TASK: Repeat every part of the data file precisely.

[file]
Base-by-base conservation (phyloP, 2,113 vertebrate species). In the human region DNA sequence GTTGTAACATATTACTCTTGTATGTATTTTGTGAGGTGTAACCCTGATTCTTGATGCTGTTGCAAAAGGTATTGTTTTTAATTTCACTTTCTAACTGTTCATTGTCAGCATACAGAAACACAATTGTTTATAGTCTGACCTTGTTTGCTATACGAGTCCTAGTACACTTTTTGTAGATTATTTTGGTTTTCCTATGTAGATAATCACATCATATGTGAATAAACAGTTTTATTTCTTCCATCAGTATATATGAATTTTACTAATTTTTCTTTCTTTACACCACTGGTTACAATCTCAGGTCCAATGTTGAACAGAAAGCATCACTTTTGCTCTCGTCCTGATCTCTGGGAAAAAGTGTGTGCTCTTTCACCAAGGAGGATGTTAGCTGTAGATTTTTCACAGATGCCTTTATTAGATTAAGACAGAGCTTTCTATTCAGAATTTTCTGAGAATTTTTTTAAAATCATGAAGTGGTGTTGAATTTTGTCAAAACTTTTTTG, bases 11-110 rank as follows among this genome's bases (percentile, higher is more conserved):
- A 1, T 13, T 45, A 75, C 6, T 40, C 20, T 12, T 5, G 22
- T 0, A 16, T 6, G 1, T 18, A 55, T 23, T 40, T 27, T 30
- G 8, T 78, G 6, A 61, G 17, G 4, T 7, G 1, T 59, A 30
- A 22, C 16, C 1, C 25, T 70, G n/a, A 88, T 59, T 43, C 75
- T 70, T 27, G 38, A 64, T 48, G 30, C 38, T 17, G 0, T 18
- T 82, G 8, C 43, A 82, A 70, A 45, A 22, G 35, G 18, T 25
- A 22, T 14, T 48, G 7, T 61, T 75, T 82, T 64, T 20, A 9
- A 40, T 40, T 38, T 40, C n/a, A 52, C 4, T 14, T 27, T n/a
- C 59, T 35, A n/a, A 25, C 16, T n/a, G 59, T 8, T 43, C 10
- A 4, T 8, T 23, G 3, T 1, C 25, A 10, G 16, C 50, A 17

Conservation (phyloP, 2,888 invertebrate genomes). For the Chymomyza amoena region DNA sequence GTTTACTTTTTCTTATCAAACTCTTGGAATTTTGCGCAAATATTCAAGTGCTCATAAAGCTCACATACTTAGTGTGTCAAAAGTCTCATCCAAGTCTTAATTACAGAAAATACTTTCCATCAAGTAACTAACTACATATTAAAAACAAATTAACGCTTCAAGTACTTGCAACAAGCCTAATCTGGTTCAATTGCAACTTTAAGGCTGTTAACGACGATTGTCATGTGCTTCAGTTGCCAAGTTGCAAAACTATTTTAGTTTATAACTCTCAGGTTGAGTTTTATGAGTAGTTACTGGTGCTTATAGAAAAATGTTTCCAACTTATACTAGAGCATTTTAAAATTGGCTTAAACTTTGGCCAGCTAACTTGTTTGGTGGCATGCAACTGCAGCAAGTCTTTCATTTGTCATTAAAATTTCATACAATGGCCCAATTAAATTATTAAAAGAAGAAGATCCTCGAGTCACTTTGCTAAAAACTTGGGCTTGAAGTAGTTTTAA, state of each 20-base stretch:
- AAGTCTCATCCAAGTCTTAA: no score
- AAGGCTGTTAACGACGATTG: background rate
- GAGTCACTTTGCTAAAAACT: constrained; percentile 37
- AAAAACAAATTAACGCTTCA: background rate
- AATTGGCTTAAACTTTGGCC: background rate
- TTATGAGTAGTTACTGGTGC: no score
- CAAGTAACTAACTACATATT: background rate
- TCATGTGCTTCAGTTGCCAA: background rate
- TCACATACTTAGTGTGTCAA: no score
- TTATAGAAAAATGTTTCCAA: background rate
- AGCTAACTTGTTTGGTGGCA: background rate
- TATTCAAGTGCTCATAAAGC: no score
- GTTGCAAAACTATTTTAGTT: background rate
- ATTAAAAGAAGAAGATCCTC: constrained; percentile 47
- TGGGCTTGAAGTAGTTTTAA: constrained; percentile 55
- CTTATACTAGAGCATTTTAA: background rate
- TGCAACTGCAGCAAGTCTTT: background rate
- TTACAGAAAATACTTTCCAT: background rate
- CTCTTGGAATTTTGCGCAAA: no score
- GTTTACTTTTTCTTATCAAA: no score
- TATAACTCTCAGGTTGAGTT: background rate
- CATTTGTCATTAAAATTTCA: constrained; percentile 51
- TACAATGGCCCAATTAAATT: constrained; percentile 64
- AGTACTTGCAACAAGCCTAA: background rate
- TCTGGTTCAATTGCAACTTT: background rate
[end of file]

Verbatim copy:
Base-by-base conservation (phyloP, 2,113 vertebrate species). In the human region DNA sequence GTTGTAACATATTACTCTTGTATGTATTTTGTGAGGTGTAACCCTGATTCTTGATGCTGTTGCAAAAGGTATTGTTTTTAATTTCACTTTCTAACTGTTCATTGTCAGCATACAGAAACACAATTGTTTATAGTCTGACCTTGTTTGCTATACGAGTCCTAGTACACTTTTTGTAGATTATTTTGGTTTTCCTATGTAGATAATCACATCATATGTGAATAAACAGTTTTATTTCTTCCATCAGTATATATGAATTTTACTAATTTTTCTTTCTTTACACCACTGGTTACAATCTCAGGTCCAATGTTGAACAGAAAGCATCACTTTTGCTCTCGTCCTGATCTCTGGGAAAAAGTGTGTGCTCTTTCACCAAGGAGGATGTTAGCTGTAGATTTTTCACAGATGCCTTTATTAGATTAAGACAGAGCTTTCTATTCAGAATTTTCTGAGAATTTTTTTAAAATCATGAAGTGGTGTTGAATTTTGTCAAAACTTTTTTG, bases 11-110 rank as follows among this genome's bases (percentile, higher is more conserved):
- A 1, T 13, T 45, A 75, C 6, T 40, C 20, T 12, T 5, G 22
- T 0, A 16, T 6, G 1, T 18, A 55, T 23, T 40, T 27, T 30
- G 8, T 78, G 6, A 61, G 17, G 4, T 7, G 1, T 59, A 30
- A 22, C 16, C 1, C 25, T 70, G n/a, A 88, T 59, T 43, C 75
- T 70, T 27, G 38, A 64, T 48, G 30, C 38, T 17, G 0, T 18
- T 82, G 8, C 43, A 82, A 70, A 45, A 22, G 35, G 18, T 25
- A 22, T 14, T 48, G 7, T 61, T 75, T 82, T 64, T 20, A 9
- A 40, T 40, T 38, T 40, C n/a, A 52, C 4, T 14, T 27, T n/a
- C 59, T 35, A n/a, A 25, C 16, T n/a, G 59, T 8, T 43, C 10
- A 4, T 8, T 23, G 3, T 1, C 25, A 10, G 16, C 50, A 17

Conservation (phyloP, 2,888 invertebrate genomes). For the Chymomyza amoena region DNA sequence GTTTACTTTTTCTTATCAAACTCTTGGAATTTTGCGCAAATATTCAAGTGCTCATAAAGCTCACATACTTAGTGTGTCAAAAGTCTCATCCAAGTCTTAATTACAGAAAATACTTTCCATCAAGTAACTAACTACATATTAAAAACAAATTAACGCTTCAAGTACTTGCAACAAGCCTAATCTGGTTCAATTGCAACTTTAAGGCTGTTAACGACGATTGTCATGTGCTTCAGTTGCCAAGTTGCAAAACTATTTTAGTTTATAACTCTCAGGTTGAGTTTTATGAGTAGTTACTGGTGCTTATAGAAAAATGTTTCCAACTTATACTAGAGCATTTTAAAATTGGCTTAAACTTTGGCCAGCTAACTTGTTTGGTGGCATGCAACTGCAGCAAGTCTTTCATTTGTCATTAAAATTTCATACAATGGCCCAATTAAATTATTAAAAGAAGAAGATCCTCGAGTCACTTTGCTAAAAACTTGGGCTTGAAGTAGTTTTAA, state of each 20-base stretch:
- AAGTCTCATCCAAGTCTTAA: no score
- AAGGCTGTTAACGACGATTG: background rate
- GAGTCACTTTGCTAAAAACT: constrained; percentile 37
- AAAAACAAATTAACGCTTCA: background rate
- AATTGGCTTAAACTTTGGCC: background rate
- TTATGAGTAGTTACTGGTGC: no score
- CAAGTAACTAACTACATATT: background rate
- TCATGTGCTTCAGTTGCCAA: background rate
- TCACATACTTAGTGTGTCAA: no score
- TTATAGAAAAATGTTTCCAA: background rate
- AGCTAACTTGTTTGGTGGCA: background rate
- TATTCAAGTGCTCATAAAGC: no score
- GTTGCAAAACTATTTTAGTT: background rate
- ATTAAAAGAAGAAGATCCTC: constrained; percentile 47
- TGGGCTTGAAGTAGTTTTAA: constrained; percentile 55
- CTTATACTAGAGCATTTTAA: background rate
- TGCAACTGCAGCAAGTCTTT: background rate
- TTACAGAAAATACTTTCCAT: background rate
- CTCTTGGAATTTTGCGCAAA: no score
- GTTTACTTTTTCTTATCAAA: no score
- TATAACTCTCAGGTTGAGTT: background rate
- CATTTGTCATTAAAATTTCA: constrained; percentile 51
- TACAATGGCCCAATTAAATT: constrained; percentile 64
- AGTACTTGCAACAAGCCTAA: background rate
- TCTGGTTCAATTGCAACTTT: background rate